There’s a certain amount of internecine feuding going on at my work, nothing directly involving me. Our two computer salespeople, man and woman, do not get along. Her name is D** and he is C**. D** is something of a feminist, originally from upper New York state, married to a Vistron engineer and with no children. She’s in her mid-thirties. C** is a good ole East Texas boy, very gregarious and personable, a hard worker and effective salesman. Came to us from E** Oil Tools, where he had a distinguished record. Even though I call him a good old boy, C** dresses every bit the IBM style, has silver-gray hair, always looks distinguished. I guess C**’s attitude toward professional women is one shared unconsciously by many Texans in mid-forties: respectful, but a little patronizing. For example, I’ve urged him not to call women colleagues “honey,” “sugar,” “dumpling,” etc., to their faces. D** has been in the computer business for several years, whereas C** came into it new less than a year ago. She’s much more reserved than C**, and derides him as just a “talker,” implying that she has the expertise that he doesn’t. On the other hand, he sold more in the half of 1986 that he was active than she sold in all of 1986. So this has brought tension into the workplace, and has caused D**, in my view, to do some maneuvering designed to thwart C**. She has also managed to irritate N**. P**, our owner, has not responded to the complaints of C** and N** energetically enough to satisfy them. At any rate the level of dissension is so much lower in this company than where I’ve worked previously [U of State-Somewhere] that I’m philosophical about it most of the time. I manage to personally get along most of the time with most of the people, and try not to adopt other peoples’ antagonisms as my own.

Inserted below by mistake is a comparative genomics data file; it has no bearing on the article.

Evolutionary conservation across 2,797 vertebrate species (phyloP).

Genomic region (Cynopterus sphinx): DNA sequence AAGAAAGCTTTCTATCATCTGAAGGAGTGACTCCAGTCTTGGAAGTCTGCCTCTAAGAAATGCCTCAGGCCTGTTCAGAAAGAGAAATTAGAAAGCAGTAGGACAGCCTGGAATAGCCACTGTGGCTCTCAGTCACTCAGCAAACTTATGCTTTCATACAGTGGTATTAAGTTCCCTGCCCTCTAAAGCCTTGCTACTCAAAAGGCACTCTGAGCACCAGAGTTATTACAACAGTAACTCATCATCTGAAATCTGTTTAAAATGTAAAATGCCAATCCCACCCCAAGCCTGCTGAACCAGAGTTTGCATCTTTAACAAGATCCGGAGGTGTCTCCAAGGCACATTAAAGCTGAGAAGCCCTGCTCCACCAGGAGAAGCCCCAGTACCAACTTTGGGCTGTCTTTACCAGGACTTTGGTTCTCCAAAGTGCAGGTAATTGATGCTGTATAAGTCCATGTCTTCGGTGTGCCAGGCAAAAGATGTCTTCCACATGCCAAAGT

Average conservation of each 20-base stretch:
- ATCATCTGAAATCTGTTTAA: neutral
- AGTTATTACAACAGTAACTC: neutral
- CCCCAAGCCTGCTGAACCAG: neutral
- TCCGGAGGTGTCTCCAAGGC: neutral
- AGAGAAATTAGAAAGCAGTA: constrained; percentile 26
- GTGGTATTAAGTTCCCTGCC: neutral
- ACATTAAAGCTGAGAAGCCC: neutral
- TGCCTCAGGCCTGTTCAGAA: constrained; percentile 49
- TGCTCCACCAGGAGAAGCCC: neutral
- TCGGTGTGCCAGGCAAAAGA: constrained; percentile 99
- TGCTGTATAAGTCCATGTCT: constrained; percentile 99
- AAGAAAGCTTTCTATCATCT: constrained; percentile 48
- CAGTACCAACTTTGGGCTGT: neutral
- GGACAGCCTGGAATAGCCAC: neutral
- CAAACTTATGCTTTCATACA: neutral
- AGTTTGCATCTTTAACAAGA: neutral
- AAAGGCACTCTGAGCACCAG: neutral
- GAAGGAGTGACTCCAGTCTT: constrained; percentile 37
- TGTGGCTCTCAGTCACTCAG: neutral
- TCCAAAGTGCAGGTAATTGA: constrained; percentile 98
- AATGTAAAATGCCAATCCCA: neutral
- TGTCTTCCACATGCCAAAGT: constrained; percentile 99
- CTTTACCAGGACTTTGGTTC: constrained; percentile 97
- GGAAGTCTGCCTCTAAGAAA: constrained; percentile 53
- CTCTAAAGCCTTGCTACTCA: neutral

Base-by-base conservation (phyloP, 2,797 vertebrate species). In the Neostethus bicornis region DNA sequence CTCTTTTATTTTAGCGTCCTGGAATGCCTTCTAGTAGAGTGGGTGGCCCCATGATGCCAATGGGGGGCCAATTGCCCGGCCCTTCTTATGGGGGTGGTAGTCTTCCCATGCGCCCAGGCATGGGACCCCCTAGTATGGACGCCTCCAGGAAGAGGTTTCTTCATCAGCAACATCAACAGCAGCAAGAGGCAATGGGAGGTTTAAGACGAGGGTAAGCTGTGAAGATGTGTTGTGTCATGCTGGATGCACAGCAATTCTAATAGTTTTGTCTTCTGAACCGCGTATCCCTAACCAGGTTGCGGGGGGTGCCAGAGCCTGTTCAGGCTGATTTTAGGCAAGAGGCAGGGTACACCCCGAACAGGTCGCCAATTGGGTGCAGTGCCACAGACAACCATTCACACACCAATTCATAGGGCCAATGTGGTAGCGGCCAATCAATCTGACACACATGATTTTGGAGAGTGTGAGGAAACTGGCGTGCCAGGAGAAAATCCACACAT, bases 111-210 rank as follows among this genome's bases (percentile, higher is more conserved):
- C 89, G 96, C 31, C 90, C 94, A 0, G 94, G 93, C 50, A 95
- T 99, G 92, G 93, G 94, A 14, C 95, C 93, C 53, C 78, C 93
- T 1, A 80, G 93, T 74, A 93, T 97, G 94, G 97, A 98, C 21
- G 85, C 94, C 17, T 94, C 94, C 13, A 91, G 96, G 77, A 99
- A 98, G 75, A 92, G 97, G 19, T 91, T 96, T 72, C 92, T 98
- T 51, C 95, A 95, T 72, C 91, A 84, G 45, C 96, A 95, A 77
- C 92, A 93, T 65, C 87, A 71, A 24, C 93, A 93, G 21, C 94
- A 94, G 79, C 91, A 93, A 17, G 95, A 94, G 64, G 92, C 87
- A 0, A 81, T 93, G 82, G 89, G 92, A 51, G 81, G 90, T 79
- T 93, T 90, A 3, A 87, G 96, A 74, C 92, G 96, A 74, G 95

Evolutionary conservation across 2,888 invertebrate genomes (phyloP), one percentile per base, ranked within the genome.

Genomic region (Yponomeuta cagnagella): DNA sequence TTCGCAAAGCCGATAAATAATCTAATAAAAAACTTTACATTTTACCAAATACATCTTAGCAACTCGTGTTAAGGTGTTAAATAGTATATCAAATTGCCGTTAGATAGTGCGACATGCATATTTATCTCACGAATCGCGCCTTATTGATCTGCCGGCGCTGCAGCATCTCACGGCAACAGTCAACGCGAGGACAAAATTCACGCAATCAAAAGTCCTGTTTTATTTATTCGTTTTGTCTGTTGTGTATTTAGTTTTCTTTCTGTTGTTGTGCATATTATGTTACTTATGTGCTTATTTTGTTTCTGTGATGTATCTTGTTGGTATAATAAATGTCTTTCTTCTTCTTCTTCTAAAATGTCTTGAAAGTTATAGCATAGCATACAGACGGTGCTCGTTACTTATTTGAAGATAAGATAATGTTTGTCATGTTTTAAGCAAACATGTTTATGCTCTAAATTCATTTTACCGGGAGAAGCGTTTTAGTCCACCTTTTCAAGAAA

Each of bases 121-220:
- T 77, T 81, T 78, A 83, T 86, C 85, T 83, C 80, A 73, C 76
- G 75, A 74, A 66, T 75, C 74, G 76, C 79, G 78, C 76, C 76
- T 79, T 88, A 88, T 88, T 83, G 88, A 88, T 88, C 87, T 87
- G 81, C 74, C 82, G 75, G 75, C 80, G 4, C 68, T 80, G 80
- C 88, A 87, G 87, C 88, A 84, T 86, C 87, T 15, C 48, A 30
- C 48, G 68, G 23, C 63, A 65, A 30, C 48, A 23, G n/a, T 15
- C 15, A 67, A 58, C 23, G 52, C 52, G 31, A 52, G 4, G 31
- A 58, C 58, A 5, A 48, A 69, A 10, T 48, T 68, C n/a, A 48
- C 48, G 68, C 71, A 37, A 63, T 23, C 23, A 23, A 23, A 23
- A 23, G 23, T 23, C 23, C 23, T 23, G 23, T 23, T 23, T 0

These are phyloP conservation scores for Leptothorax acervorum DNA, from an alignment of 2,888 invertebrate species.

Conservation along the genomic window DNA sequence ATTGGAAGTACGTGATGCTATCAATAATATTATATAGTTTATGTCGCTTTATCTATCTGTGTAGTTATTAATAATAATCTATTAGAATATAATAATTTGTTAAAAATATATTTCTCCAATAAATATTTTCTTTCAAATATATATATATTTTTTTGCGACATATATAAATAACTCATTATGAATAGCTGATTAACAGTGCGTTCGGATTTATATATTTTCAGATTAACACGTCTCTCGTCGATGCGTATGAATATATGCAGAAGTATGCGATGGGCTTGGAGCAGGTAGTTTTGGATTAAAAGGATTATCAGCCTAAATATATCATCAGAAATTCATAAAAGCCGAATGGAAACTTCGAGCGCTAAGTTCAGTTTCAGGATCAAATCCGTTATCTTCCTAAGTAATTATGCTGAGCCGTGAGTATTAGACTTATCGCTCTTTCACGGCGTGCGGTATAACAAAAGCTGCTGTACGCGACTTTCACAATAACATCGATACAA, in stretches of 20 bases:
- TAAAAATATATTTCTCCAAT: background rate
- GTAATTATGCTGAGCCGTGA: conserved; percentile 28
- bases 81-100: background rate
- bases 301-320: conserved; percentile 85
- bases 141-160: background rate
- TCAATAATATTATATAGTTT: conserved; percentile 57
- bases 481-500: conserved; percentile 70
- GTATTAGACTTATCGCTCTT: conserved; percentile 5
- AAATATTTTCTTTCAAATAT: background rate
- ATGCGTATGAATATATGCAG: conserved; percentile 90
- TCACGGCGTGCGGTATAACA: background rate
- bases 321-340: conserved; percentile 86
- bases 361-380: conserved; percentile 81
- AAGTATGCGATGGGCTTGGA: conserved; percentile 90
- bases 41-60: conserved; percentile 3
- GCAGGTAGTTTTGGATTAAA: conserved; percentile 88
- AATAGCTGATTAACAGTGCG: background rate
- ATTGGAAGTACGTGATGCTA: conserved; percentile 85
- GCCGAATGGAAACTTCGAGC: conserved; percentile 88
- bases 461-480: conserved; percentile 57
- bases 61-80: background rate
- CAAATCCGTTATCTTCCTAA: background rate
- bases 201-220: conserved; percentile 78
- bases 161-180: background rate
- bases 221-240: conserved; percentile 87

[Correspondence, Copyright (c) 2018 James Mansfield Nichols. All rights reserved.]